While traveling with Cabeza de Vaca in the sixteenth century, this Moroccan native became the first known person of African descent to set foot in the New World.
This native Houstonian was the first African American woman in Texas to be elected to the state Senate and the U.S. Congress.
This Houstonian was the NAACP’s leading statewide organizer during the 1940s and 1950s.
This singer, a native Texan, first performed the song "Ol’ Man River" in the original production of Show Boat and was among the first African Americans to appear on Broadway.
This world-famous contralto grew up singing in her church choir and performed an open-air concert on the steps of the Lincoln Memorial in 1939. Conductor Arturo Toscanini reportedly said she had a "voice heard once in a hundred years."
This world-famous Parisian entertainer was the first black woman to star in a major motion picture.
This businessman and banker became the first African American millionaire in Texas.
This professional boxer held the title of World Heavyweight Champion for twelve straight years. He was also the first African American to play in a PGA tournament.
This former slave who founded the Tuskegee Institute recounts his memory of emancipation in his autobiography, Up From Slavery:
"After the reading we were told that we were all free, and could go when and where we pleased. My mother, who was standing by my side, leaned over and kissed her children, while tears of joy ran down her cheeks. She explained to us what it all meant, that this was the day for which she had been so long praying, but fearing that she would never live to see."
This Harlem Renaissance poet, novelist, and playwright also co-authored a children’s book called Boy of the Border with Arna Bontemps.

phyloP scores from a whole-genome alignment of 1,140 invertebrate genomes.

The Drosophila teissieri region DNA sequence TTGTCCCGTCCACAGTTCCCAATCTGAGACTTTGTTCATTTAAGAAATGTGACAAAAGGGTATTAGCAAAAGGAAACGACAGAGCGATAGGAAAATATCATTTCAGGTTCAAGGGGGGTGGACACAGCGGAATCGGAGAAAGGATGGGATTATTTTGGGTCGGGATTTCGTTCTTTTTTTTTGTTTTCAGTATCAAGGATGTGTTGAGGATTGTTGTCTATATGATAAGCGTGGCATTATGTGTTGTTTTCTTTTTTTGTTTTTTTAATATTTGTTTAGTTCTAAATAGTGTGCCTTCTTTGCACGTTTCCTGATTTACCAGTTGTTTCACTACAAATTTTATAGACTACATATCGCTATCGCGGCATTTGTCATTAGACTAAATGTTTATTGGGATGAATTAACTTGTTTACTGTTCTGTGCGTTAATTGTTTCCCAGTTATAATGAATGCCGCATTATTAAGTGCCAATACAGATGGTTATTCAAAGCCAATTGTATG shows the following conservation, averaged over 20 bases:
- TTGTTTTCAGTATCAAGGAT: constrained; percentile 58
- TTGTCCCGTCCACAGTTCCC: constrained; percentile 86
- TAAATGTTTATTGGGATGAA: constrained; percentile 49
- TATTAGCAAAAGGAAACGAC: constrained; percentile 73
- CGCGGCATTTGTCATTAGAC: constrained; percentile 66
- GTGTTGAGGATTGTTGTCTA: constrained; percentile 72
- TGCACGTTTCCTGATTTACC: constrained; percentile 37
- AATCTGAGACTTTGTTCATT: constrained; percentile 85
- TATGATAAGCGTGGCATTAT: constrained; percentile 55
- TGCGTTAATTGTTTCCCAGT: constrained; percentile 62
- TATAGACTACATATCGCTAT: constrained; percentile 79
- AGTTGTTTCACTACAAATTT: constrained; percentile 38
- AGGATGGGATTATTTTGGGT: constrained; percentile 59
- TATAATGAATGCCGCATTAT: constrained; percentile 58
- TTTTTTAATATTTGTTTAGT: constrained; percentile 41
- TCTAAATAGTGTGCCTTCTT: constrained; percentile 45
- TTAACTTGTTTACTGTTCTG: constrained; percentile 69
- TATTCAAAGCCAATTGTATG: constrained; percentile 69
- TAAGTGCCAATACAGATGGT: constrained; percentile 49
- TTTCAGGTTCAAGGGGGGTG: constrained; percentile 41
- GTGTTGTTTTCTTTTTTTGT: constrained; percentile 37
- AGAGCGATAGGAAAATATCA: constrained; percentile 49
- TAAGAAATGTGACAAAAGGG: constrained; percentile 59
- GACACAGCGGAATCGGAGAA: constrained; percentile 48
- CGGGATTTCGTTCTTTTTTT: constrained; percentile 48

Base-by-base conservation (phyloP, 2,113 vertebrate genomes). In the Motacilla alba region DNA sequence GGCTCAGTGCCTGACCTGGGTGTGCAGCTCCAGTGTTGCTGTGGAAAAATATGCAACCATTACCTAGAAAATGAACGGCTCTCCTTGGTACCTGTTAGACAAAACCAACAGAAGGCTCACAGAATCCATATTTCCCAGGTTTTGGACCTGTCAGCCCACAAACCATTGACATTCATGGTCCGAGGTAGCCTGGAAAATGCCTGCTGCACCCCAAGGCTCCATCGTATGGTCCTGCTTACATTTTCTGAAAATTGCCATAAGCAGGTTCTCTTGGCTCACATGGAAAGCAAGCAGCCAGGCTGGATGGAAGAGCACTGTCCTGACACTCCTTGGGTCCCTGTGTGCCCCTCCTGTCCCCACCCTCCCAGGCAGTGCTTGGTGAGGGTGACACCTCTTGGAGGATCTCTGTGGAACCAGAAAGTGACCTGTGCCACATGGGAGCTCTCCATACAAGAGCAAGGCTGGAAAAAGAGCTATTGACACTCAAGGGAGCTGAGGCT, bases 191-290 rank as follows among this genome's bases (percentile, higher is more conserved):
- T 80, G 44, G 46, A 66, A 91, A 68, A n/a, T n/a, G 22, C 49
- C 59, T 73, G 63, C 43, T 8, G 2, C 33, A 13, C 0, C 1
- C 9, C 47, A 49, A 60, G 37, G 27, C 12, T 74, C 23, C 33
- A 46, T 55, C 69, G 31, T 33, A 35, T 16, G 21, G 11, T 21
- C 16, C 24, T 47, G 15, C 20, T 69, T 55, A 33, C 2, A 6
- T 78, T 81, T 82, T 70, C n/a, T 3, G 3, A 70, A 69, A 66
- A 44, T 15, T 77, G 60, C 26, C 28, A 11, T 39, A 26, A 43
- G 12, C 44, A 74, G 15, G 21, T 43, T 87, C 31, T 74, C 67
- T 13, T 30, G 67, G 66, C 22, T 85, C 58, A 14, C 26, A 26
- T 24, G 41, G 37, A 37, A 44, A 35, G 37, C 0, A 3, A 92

While serving as the NAACP’s chief counsel, this lawyer successfully argued the case of Brown v. Board of Education before the Supreme Court, to which he was later appointed.
This Houston mailman successfully sued The University of Texas School of Law after being denied admission because of his race.
This scientist and inventor was the head of the Agriculture Department at the Tuskegee Institute. He encouraged farmers to grow peanuts as an alternative crop to cotton.
This athlete, nicknamed the “Buckeye Bullet” during his time at Ohio State University, explained his success by saying, "I let my feet spend as little time on the ground as possible. From the air, fast down, and from the ground, fast up."
This civil rights icon once said, "True peace is not merely the absence of tension: it is the presence of justice."
This poet and Wiley College professor and debate coach inspired the Denzel Washington film The Great Debaters.
This abolitionist and women’s rights activist delivered her famous "Ain’t I a Woman?" speech at the 1851 Women’s Convention in Akron, Ohio.
This eighteenth-century scientist and almanac author wrote to Thomas Jefferson:
"Sir, how pitiable is it to reflect, that although you were so fully convinced of the benevolence of the Father of Mankind, and of his equal and impartial distribution of these rights and privileges, which he hath conferred upon them, that you should at the same time counteract his mercies, in detaining by fraud and violence so numerous a part of my brethren, under groaning captivity and cruel oppression, that you should at the same time be found guilty of that most criminal act, which you professedly detested in others, with respect to yourselves."
This Underground Railroad conductor once said, "I freed thousands of slaves. I could have freed thousands more, if they had known they were slaves."
This native Texan, known as the King of Ragtime, received a posthumous Pulitzer Prize in 1976 for his contributions to American popular song.
This civil rights leader served as president of the National Council of Negro Women and wrote a column called "A Woman’s Word" for the New York Amsterdam News, a weekly African American newspaper.